Sometimes you need a lot of space to ask really big science questions. The Very Large Array in New Mexico takes up miles and miles of the desert in order to study the stars in deepest space. The Large Hadron Collider beneath the Swiss/French border is an enormous building that lets scientists peer into the pockets of atoms. But there aren’t very many equally large and impressive tools to study one of the most fascinating physical phenomena humans know: our planet itself.
This gargantuan goal is what two research initiatives at SCBI Front Royal strive to address. Each is a mammoth multi-institutional collaboration spanning continents. Each means to study systems long-term and compare and collect standardized data quantitatively. And each hopes to begin teasing apart the secrets of how planet Earth works. The two initiatives are the Smithsonian Institution Global Earth Observatories (SIGEO) and the National Ecological Observatory Network (NEON).
SIGEO is a Smithsonian-led collaborative research program that began as a project to understand tropical forest ecosystems at the Smithsonian Tropical Research Institute (STRI) on Barro Colorado Island in Panama. STRI scientists began studying tropical forests to understand how they grow, change, and the myriad ways their species interact with each other and with the carbon cycle. They established 50-hectare (124-acre) forest plots where they measured, mapped, and inventoried every woody plant more than a centimeter in diameter at breast height (a standard measurement in forestry science.)
There are now more than 40 of these forest plots in tropical forests throughout Central America, South America, Asia, and Africa, each hosted by a different institution in collaboration with the Smithsonian. Many of these sites have hundreds of woody species—several of the most diverse have as many as 1,200 species in a single plot!
After these tropical forest plots had been studied for almost 20 years, scientists wanted to see how their data would compare to data collected from temperate locations using almost identical methods. Such standardized, comparable data could shine light on how forests grow, change, and affect the global carbon cycle. Having other Smithsonian units establish plots of their own seemed the best way to start, so they asked SCBI scientists and scientists at the Smithsonian Environmental Research Center on the Chesapeake Bay to join the new SIGEO initiative. SCBI Front Royal has a 25-hectare (62-acre) SIGEO plot and SERC has one 16-hectacre (40-acre) plots. SCBI ecologist Norm Bourg manages the establishment and research projects at the SIGEO plot at SCBI. SCBI is also creating an SIGEO plot at its field station in Gabon.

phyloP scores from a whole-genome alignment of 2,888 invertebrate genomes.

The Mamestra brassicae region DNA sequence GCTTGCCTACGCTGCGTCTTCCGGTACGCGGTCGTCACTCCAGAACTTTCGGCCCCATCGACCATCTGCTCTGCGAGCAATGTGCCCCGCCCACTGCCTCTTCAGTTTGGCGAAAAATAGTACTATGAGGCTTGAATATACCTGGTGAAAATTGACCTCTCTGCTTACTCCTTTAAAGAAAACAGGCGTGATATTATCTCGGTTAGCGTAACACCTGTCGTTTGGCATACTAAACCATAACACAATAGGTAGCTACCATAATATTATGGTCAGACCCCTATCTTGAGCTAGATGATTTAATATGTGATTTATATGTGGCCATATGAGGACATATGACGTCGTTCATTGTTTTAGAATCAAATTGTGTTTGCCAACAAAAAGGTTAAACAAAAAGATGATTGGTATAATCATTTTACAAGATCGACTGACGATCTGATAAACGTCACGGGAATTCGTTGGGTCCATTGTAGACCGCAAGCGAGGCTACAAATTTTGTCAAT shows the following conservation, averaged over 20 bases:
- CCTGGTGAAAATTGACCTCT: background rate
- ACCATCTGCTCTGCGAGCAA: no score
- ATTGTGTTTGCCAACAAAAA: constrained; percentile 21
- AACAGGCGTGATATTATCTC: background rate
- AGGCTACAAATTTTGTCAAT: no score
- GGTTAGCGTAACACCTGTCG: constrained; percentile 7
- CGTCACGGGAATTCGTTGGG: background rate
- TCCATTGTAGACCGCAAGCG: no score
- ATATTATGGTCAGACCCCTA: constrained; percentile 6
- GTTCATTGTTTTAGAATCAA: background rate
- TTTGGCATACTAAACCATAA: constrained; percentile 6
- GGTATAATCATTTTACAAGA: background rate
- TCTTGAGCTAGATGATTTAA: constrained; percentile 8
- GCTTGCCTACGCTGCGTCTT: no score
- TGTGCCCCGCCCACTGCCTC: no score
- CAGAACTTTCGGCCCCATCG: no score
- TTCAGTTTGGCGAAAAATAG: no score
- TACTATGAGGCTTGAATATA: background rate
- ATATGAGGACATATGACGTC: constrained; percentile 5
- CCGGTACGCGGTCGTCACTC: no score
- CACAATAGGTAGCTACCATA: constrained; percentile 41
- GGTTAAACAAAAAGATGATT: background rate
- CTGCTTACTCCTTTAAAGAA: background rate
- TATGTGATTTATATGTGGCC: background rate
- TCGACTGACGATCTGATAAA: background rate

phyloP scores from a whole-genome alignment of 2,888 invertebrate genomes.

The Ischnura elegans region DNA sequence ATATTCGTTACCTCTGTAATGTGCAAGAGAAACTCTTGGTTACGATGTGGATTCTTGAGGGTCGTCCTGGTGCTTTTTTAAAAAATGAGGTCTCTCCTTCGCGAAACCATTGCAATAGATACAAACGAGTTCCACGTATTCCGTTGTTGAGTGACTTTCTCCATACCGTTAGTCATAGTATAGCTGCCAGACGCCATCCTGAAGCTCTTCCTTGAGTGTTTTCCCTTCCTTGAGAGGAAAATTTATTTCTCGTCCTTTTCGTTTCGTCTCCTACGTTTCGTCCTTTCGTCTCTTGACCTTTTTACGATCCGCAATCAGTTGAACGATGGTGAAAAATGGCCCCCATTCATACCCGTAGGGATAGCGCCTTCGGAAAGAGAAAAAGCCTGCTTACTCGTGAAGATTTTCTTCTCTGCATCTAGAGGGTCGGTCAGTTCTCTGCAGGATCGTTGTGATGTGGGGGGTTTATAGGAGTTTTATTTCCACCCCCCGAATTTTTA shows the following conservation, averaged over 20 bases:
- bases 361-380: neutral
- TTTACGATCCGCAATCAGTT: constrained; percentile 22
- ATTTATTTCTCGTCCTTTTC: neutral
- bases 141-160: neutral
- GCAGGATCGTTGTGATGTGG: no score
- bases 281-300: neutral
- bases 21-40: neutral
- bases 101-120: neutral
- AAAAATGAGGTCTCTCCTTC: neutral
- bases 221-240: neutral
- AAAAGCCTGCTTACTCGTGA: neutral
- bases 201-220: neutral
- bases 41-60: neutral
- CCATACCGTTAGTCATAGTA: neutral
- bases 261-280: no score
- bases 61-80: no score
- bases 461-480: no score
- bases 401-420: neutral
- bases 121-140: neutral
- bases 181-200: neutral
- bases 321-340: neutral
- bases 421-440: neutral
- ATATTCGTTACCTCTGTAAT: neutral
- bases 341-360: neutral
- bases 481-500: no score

Using what SCBI ecologist Bill McShea describes as, “A lot, a lot, of sticks, stakes, and measuring tapes,” SCBI scientists have mapped, tagged, and identified every woody plant on that 25-hectare plot, recording the location, age, size, and species of each one. They also set up areas within the plot where they can keep track of how much leaf and woody litter falls on the ground and how many seeds, acorns, and nuts are produced each year. By incorporating a 4-hectare fenced deer-exclusion area within the plot, they’re also tracking how deer herbivory affects the forest.
With all this detailed information, researchers will gain a wealth of insight into the biodiversity and growth of temperate forests, and how quickly they change. One of the most ambitious aspects of the research is to use these detailed measurements to calculate exactly how much carbon forests store. Specifically, how fast do the trees and other plants suck carbon dioxide out of the atmosphere, how long do they hold onto it, and in what form do they release it? This information could hold the key to understanding, and perhaps mitigating, global climate change. As SCBI ecologist Jonathan Thompson explains, “Growing trees remains the only technology for storing carbon we thoroughly understand. They do a great a job of pulling carbon out of the atmosphere.”